Hard Work, Conservative Values Made Perdue’s Chicken Man a Success

Tough Man Tender Chicken2Most people today have heard of S. Truett Cathy, the founder of Chick-fil-A, due to the company’s high-profile conflicts over its Christian values, but there was an original chicken billionaire whose chickens are also still around today. Frank Perdue, the longtime CEO of Perdue Farms, passed away in 2005, and his widow Mitzi recently wrote a book about the extraordinary man. She interviewed a staggering 134 people for the book – even some who became crosswise with him – compiling an incredibly accurate portrayal. Mitzi gives away the secrets of what made Frank so successful, making this a must-read for anyone curious about how to make it in life. It is full of wonderful insights that sound intuitive – but most people probably are not aware of.

Mitzi shared some of those secrets of how Frank turned a simple “father and son operation” into a worldwide business, with Steve Doocy and Elisabeth Hasselbeck of Fox & Friends, calling Frank a “teacher.”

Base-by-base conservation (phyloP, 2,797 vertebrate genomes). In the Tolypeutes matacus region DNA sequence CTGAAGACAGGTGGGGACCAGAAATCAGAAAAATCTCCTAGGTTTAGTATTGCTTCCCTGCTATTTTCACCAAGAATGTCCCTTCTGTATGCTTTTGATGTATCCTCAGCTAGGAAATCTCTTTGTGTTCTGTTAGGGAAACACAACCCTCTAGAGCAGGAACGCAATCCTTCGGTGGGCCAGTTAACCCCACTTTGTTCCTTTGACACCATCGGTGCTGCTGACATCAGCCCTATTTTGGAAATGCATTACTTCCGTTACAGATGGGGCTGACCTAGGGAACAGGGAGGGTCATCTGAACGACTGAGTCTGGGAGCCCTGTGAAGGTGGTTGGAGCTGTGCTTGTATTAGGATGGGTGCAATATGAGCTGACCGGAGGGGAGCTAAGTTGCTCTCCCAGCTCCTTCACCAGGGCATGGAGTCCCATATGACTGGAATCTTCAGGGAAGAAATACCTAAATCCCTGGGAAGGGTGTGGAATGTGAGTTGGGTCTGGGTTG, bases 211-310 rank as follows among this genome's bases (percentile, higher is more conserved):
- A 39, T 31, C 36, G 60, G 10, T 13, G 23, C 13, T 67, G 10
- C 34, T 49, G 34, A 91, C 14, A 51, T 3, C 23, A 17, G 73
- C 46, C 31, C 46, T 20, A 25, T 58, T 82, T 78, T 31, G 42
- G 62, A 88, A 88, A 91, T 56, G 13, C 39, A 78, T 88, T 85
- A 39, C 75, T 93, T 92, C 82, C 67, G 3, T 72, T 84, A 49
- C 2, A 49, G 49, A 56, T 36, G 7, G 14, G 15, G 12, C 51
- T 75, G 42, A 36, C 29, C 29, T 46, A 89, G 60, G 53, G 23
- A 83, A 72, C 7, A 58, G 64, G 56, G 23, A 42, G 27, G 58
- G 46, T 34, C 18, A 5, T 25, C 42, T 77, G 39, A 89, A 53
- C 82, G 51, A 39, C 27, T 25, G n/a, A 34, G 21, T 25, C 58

The story is also inspiring for those skeptical of the Horatio Alger myth, famously challenged recently by the esteemed author Malcolm Gladwell. In his book Outliers: The Story of Success, he studied super achievers, known as “outliers,” and discovered they all had advantages over others early on in life, they did not get there solely through their intelligence and hard work.

Frank did not have any advantages; he came from a humble upbringing, helping his dad on the family farm while growing up as a child. He was shy and didn’t excel at school. He faced many setbacks with his father’s fledgling chicken business. At one point, the family’s entire flock of 10,000 laying hens was wiped out by typhoid fowl fever, forcing them to start again from scratch.

Read the rest of the article at the Selous Foundation for Public Policy Research

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